Effects of the pandemic still affect education and school dropout

Data shows that 2 million teenagers have dropped out of school in recent years – and many of those who remain have learning difficulties

Face-to-face classes have been back for some time in schools in Brazil, but the impact of the period in which students underwent remote teaching, via the internet, is still noticeable in classrooms, reports the Unicef.

Around two million children and adolescents aged 11 to 19 are out of school in Brazil, equivalent to 11% of the sample interviewed by the institute Ipec (Intelligence in Research and Strategic Consulting), who carried out the research at Unicef's request with 1,100 students to measure the long-term impact of the pandemic on education.

For 48% of those interviewed, the need to work was the main reason that led them to abandon their studies. The other most common justifications were: “because I couldn’t follow the teachers’ explanations” (30%), “because the school had not resumed face-to-face classes” and “because I had to take care of other family members” (28%).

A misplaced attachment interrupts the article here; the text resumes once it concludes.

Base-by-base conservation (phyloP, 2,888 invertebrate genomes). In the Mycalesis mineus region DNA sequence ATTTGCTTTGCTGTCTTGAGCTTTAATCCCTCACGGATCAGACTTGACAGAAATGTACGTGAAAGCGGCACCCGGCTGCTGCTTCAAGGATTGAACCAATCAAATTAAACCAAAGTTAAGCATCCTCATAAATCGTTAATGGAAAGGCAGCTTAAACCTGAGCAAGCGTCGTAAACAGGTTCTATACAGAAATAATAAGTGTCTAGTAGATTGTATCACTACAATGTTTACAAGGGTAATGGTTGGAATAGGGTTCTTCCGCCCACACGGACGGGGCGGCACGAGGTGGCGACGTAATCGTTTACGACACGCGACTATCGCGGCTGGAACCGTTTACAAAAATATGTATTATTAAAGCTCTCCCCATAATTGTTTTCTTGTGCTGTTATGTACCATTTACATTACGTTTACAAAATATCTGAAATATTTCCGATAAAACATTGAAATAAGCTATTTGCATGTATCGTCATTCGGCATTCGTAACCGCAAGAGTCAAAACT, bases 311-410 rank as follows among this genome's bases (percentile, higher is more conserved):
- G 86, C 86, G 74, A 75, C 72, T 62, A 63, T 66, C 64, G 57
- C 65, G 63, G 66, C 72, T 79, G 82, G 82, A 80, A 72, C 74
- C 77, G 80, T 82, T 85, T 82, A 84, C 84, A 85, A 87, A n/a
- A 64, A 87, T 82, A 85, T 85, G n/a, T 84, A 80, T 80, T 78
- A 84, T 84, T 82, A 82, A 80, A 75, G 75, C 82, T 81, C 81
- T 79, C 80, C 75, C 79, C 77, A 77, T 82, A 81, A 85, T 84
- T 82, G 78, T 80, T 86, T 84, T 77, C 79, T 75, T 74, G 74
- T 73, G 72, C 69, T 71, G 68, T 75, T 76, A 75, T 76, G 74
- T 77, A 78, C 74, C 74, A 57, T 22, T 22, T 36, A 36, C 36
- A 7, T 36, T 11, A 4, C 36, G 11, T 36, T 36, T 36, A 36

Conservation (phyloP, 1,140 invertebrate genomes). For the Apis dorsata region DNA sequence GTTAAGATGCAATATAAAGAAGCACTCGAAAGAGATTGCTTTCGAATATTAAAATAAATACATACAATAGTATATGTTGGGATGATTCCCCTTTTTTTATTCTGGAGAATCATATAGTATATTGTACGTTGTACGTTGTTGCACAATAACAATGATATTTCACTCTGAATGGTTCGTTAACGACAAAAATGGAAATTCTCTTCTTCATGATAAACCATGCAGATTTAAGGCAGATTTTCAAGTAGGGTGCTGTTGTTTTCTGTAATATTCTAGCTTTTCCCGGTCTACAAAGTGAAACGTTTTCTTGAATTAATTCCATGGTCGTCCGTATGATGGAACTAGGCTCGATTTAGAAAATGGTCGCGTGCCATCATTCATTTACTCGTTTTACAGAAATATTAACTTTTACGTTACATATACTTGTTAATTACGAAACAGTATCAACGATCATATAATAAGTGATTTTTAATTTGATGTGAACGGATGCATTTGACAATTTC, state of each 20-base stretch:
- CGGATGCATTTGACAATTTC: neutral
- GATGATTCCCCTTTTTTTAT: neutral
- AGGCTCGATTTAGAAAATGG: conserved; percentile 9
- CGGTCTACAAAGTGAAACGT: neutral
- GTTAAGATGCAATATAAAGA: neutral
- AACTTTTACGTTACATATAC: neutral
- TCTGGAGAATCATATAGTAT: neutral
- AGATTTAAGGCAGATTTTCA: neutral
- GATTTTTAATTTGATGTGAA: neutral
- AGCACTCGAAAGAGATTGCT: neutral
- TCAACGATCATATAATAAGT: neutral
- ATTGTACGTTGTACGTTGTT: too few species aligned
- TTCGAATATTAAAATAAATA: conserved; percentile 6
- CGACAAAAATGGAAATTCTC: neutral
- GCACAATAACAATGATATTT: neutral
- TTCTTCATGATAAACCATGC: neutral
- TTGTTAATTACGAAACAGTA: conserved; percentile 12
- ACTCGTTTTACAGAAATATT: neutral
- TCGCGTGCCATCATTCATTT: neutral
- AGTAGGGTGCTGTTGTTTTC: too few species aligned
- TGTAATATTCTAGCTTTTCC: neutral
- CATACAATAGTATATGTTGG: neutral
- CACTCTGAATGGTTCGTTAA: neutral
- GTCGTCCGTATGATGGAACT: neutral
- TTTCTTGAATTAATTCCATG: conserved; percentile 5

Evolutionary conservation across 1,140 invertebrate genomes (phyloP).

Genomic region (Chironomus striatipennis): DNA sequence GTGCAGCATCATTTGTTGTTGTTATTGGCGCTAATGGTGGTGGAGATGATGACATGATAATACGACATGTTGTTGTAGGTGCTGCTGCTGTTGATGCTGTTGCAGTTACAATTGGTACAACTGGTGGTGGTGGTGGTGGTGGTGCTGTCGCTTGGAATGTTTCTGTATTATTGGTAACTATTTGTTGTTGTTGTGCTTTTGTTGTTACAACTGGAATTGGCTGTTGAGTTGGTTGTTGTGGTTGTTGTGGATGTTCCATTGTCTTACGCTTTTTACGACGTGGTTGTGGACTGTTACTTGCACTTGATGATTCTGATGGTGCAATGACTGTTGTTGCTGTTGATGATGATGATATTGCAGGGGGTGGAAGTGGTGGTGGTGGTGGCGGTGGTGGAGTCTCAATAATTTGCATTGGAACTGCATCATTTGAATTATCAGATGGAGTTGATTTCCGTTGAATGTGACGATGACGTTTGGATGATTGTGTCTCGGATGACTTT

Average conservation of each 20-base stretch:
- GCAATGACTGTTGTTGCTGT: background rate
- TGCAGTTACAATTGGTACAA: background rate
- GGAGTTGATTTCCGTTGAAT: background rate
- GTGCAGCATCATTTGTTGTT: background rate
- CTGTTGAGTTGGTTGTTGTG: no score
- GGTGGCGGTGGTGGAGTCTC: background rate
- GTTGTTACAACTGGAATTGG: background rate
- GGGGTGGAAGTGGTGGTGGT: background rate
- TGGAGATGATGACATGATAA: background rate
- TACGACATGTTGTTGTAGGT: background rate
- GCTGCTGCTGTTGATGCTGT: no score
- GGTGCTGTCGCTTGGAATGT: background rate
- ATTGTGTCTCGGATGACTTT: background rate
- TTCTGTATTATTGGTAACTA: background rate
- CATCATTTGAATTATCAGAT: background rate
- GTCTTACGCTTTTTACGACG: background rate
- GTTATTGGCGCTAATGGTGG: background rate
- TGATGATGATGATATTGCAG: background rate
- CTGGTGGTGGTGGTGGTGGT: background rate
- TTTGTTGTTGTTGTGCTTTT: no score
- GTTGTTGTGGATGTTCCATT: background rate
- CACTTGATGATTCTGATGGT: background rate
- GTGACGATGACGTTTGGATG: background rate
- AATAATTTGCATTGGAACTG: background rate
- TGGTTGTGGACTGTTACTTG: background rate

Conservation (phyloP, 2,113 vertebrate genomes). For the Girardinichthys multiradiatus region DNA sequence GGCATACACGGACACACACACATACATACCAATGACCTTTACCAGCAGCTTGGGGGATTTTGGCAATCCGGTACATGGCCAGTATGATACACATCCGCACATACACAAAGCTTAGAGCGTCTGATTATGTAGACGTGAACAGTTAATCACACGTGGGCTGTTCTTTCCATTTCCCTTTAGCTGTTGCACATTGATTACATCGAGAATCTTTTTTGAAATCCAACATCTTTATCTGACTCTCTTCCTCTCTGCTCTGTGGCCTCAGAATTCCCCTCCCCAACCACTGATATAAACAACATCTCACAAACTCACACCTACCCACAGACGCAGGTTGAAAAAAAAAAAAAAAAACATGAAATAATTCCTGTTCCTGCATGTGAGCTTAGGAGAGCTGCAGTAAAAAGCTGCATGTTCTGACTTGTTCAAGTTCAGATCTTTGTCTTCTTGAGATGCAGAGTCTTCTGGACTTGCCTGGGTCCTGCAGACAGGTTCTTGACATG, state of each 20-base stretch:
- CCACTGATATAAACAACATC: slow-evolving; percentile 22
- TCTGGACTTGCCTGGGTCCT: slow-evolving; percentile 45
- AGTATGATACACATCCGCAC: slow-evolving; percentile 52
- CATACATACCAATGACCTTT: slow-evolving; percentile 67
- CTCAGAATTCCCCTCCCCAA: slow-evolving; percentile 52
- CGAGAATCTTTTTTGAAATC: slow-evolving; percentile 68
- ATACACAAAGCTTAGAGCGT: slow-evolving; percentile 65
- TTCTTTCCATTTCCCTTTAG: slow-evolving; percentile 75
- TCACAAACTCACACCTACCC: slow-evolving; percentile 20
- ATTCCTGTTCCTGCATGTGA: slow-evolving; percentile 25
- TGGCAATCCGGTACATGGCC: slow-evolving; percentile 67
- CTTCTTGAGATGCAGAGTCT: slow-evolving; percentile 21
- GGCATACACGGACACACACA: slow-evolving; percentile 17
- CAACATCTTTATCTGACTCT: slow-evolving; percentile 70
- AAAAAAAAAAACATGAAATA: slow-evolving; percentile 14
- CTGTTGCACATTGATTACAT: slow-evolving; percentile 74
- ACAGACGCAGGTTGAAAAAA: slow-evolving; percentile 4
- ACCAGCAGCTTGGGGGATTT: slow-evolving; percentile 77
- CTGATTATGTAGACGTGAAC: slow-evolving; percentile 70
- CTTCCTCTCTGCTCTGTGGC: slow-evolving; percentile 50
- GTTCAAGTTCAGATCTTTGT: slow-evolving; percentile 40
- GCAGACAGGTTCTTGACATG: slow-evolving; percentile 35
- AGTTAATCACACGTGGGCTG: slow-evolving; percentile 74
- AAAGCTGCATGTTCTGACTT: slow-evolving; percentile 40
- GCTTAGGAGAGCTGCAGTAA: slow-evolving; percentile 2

Considering the economic nature of the main reason that led to school dropouts in recent years, the research reports that, of those interviewed in class AB, around 4% stopped attending school — and this number is more than four times higher among the most vulnerable: 17% of boys and girls in DE classes dropped out of school during this period.

Currently, among students who are in school, there is still a risk of an increase in dropouts: in the last three months, 21% of students aged 11 to 19 in public schools thought about dropping out of school. Half of them have one reason in common: they cannot follow the explanations or activities given by the teachers.

One of the reasons for this difficulty in learning may be directly related to remote teaching. Regarding the perception of learning from school activities, 15% of the students interviewed responded that they did not learn anything that they should have learned from remote school activities during the pandemic. Regarding face-to-face activities in the last three months, the index drops to 8%.

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